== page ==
One of the main reasons why you two aren't moving forward as quickly as you would like is because of the inherent difficulty of developing a relationship over a distance. The momentum of your courtship was first interrupted because you'd previously arranged summer plans. Telephone and email are a good way to continue a courtship that has begun to grow, but a couple also needs to spend time together, and that didn't happen for several months. Then, no sooner did he return than you were both off to schools in different cities, and are only able to see each other twice a month. Given these circumstances, it's not surprising that it is taking a while for things to advance.
In addition, you're both in your early 20s and, as you point out, each of you is still developing your world view. It's good to be a growing person, and this is hopefully something each of you will be doing all of your lives. However, because you're young, you may be going through bigger changes in a shorter time than someone considerably older would experience. People continue to develop cognitively, emotionally, and morally into their early 20s, and this is an additional reason why it could be taking the two of you longer to be sure about each other.
Your parents' difficult marriage contributes to the insecurity you feel.
There's another reason why you are unsure about whether this man is the right person for you, and you're insightful enough to realize its significance. The fact that your parents had a difficult marriage certainly contributes to the insecurity you feel. It's common to have doubts about your own future marriage when you didn't grow up in a home situation you would like to emulate when you are a spouse and a parent.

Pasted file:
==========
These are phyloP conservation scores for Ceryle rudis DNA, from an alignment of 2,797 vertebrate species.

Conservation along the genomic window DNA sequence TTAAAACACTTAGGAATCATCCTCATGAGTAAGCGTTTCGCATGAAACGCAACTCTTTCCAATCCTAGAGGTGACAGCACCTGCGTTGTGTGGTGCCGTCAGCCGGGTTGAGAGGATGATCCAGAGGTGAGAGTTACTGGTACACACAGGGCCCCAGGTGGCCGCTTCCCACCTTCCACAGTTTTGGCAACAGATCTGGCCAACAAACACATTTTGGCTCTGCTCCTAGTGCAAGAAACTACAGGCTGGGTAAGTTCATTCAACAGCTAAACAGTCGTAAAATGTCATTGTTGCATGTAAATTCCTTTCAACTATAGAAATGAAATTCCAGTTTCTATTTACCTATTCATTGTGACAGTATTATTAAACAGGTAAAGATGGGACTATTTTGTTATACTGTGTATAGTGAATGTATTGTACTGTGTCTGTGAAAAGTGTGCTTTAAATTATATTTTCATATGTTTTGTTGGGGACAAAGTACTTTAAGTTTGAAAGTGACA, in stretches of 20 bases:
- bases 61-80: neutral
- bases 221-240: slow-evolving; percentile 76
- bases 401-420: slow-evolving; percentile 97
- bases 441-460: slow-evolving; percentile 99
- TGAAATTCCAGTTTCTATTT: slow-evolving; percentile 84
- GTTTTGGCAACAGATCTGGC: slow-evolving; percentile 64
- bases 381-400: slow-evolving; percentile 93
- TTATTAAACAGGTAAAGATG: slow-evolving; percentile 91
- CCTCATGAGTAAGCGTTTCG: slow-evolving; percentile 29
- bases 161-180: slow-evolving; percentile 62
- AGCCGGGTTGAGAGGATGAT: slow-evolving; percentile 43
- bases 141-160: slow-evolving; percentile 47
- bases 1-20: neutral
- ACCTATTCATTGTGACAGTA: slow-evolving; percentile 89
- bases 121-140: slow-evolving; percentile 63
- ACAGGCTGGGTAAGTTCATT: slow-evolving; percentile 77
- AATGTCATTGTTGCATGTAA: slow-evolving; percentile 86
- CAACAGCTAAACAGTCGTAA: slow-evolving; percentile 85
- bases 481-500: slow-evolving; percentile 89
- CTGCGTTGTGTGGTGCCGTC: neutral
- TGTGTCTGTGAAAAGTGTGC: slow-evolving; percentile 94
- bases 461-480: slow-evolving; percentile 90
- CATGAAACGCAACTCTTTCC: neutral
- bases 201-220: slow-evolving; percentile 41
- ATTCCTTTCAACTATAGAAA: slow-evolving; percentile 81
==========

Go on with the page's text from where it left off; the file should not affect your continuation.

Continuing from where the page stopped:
Fortunately, most people who were raised in homes in which there wasn't enough harmony can go on to have successful marriages of their own. It doesn't happen automatically -- and in fact even people who come from well-adjusted families have to work at enriching and sustaining their relationships. However, men and women who come from more difficult situations have a little more work to do, because they don't want to model their relationship on what they observed growing up. They have to learn new roles, coping mechanisms, and interpersonal skills, and ways of thinking that they can then incorporate into the way they interact with others.